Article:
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One word, two word, which one will do? Login, setup, and other puzzlers

January 15, 2020 — Joe Brockmeier

When editing technical writing about things like Linux, you'll start to notice a pattern of errors. One that I've noticed over and over again is the use of "login" and "setup" as verbs rather than the correct forms "log in" and "set up." Of course these are not usually flagged by grammar or spell checkers because they're valid words, just not in this context. Here's how to know when to use which.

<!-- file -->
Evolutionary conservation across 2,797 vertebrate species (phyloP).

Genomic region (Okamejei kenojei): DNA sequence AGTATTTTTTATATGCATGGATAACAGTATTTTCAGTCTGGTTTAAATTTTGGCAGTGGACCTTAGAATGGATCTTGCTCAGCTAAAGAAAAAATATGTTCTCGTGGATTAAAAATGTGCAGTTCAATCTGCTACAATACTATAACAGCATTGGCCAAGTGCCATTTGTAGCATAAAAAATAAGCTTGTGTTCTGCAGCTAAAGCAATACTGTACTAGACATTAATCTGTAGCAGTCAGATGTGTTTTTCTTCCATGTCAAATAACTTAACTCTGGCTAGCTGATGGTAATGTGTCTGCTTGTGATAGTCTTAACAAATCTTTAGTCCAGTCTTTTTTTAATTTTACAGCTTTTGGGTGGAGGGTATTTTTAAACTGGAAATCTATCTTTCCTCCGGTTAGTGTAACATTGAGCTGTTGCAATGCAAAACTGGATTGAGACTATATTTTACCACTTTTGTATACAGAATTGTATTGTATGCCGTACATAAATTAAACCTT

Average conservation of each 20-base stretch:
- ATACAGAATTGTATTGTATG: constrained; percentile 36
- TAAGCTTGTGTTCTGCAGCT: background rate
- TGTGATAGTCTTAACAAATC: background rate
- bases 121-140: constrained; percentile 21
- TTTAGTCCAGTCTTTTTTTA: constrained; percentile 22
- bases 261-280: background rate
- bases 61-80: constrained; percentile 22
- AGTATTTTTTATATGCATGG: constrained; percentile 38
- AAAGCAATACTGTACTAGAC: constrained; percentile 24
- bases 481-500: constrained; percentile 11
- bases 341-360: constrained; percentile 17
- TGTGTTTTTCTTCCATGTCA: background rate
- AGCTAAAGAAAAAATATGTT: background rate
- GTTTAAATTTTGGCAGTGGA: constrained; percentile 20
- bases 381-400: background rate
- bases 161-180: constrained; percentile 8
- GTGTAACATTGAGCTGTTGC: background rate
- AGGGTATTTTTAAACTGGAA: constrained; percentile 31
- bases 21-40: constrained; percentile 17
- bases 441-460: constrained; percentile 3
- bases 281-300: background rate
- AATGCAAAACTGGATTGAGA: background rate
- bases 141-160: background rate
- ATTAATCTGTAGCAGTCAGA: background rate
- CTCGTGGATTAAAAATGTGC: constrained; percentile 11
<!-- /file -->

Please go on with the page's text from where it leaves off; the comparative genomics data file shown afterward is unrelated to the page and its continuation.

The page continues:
If you're describing a thing (using as a noun), like saying "my login is user1" then it's one word. You can log in to your setup with a login and password. But if you're going to set something up, then it's two words. But if's "hey, look at my nifty setup," then it's one word.

A good test to see which is which would be to see if it works to insert a word in the middle. For example, "can you log me in?" Or "I need to set my blog up" then it's two words. But if you're describing a thing then you wouldn't slam a word in the middle.

Tags: fedora, grammar, tech-writing, editing.

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